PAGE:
"The Three Burials of Melquiades Estrada" is a film of incredible irony. Like the desert it holds a vista of equal extremes – endlessly spiritual yet brutal and nihilistic; it endorses the need for vengeance but then is also fervent in upholding the virtue of forgiveness. A powerful modern-day Western, "Three Burials" is written by Guillermo Arriaga, an award-winning Mexican screenwriter acclaimed for "Amores Perros" and "21 Grams." Arriaga's stories have death as a central theme (he was born in Mexico City and spent his childhood in one of its most violent sectors), and with this film his thematic sensibilities meet the visceral predilections of director Tommy Lee Jones who has plied the Kabuki Theatre and the films of Akira Kurosawa ("Seven Samurai") and Sam Peckinpah ("The Wild Bunch") as visual influences on his brilliant debut feature-film. "Three Burials" is a sublime achievement for American cinema and, of which the world perceives as its cornerstone, the Western film genre.
Beautifully shot by Chris Menges ("The Pledge") in Texas and Mexico, the film's story relies on Jones' contemplative direction particularly in how he is able to harmonise the simplicity of the narrative to the emotional nuance of the actors. Doing double-duty as both director and actor, Jones headlines the ensemble as Peter Perkins, a ranch foreman, who decides to employ a Mexican drifter called Melquiades Estrada (Julio Cedillo) on the basis of his simple, unstudied comment: "I'm a cowboy." Taken by Melquiades' straightforward demeanour, Peter and he become close friends. But Melquiades will be killed – shot dead – by Mike Norton (Barry Pepper), a racist Border Patrolman who evades justice under the protection of his redneck superiors. Angry and disillusioned at the failure of a judicial system designed to protect a nation's citizens (in the current Bush-run Republican America where rights of immigrants have recently been called into question the film here makes a subtle political comment), Peter breaks into Mike's home, kidnaps and then forces him to dig up Melquiades' body. And so begins the two men's dangerous journey across the US-Mexico border set against Peter's resolve to fulfill his friend's wish to be buried in his hometown of Jiminez. People in screenwriter Arriaga's stories suffer: they are bitter and sad and lonely because we, as a people, in real life can be bitter and sad and lonely. Besides death, another big theme in "Three Burials" is alienation – almost every character in the film is bereft of prosperity. There's Mike Norton who is more passionate about masturbating over sterile pages of Hustler than make love to his beautiful wife (January Jones); the town Sheriff Belmont (Dwight Yoakam) is waist-deep in an affair with Rachel (Melissa Leo) who herself is remorseless of infidelity to her husband, fucking a number of lovers with considered nonchalance; and then there's the blind old man (Levon Helm) that Peter and Mike meet on their way to Mexico, who lives alone in patient anticipation of a son he suspects may never come for him (the old man asks Peter to shoot him because he believes committing suicide will offend God; Peter refuses him on the same pretext). Underneath the film's wretched bleakness lies a warm equinox of spirituality. A seemingly conventional scene during the two men's journey is implicit of its thematic and stylistic savoir faire: a beat-up Mike stages a daring escape; barefoot he scuttles – his feet bleeding – across the hot desert sand and into a small field of beautiful sunflowers. Enveloped by a mean landscape – exhausted and angry at himself, perhaps even a little repentant of his crime – he begins to cry in the temporary safety of this pasture of flowers. It's an exquisite scene that grounds the negative and positive charge of film's themes. Using the symbolism borne out of the mechanics of faith, Arriaga and Jones create a reality that may well be surrealism. Intervals of black comedy between Peter and Mike's mutual anguish provide an unceremonious texture to the film's narrative (when Peter forces Mike to sleep next to the rotting foul-smelling corpse of Melquiades, he points out: "Pete, the ants are eating your friend." In a flawless indictment of physical and emotional realisation that verges on fringes of insanity and slapstick, sorry but I dare not reveal more, Tommy Lee Jones vindicates his Best Actor win at Cannes 2005). The gallows humour comes as an unexpected but pleasant surprise; it is also proof of the film's versatility in being both sacred and subversive.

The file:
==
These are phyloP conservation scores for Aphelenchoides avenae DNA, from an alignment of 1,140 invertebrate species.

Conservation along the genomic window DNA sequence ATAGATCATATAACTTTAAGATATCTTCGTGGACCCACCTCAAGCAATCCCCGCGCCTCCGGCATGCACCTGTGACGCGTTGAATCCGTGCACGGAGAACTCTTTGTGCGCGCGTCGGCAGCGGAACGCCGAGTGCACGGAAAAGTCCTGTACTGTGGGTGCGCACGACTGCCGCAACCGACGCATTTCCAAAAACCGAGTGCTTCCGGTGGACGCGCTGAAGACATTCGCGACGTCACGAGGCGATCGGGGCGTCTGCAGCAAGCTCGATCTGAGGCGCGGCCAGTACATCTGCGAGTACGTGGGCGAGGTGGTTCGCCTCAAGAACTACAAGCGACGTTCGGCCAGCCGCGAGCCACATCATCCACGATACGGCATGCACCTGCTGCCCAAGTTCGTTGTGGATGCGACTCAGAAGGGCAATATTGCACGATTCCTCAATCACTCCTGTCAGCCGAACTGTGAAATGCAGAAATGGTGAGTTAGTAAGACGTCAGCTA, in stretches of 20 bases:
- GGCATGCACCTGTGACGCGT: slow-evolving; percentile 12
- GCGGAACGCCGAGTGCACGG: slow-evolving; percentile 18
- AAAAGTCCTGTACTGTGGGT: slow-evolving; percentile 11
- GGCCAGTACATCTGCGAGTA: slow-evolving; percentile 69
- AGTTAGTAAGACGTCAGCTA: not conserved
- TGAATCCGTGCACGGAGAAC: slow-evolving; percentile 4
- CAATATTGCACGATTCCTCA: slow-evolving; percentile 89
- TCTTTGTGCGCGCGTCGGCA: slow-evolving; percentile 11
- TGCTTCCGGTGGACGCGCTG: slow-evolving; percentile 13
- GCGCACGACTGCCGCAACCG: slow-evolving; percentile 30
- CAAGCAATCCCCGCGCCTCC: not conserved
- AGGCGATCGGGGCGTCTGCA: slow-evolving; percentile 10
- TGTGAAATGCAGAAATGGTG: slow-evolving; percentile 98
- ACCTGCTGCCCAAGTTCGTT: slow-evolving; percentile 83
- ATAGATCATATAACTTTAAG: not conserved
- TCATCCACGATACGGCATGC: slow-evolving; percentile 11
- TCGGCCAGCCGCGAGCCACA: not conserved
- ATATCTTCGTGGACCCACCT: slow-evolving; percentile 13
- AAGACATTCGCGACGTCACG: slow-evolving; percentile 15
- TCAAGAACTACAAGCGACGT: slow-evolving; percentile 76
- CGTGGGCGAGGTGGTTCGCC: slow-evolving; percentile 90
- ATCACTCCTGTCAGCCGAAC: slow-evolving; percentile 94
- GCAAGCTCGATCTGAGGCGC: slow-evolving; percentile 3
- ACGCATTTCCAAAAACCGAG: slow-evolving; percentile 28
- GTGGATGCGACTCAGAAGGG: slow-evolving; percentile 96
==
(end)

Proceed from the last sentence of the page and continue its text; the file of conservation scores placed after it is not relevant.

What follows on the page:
Peter and Mike eventually cross into Mexico. Their physical and allegorical journey culminates to a rare kind of morality lesson, an evocation of a basic code of ethics that is above the ostensible decency of contemporary society. "The Three Burials of Melquiades Estrada" is a great film because it understands that human compassion, even in a sullen world, is not without merit. Built on a foundation of emotional, psychological, social and spiritual contrasts, it has the courage and wisdom to examine – without pretense and always within the margins of its story – the nature of existentialism, and an idea of heaven. - Adnan Khan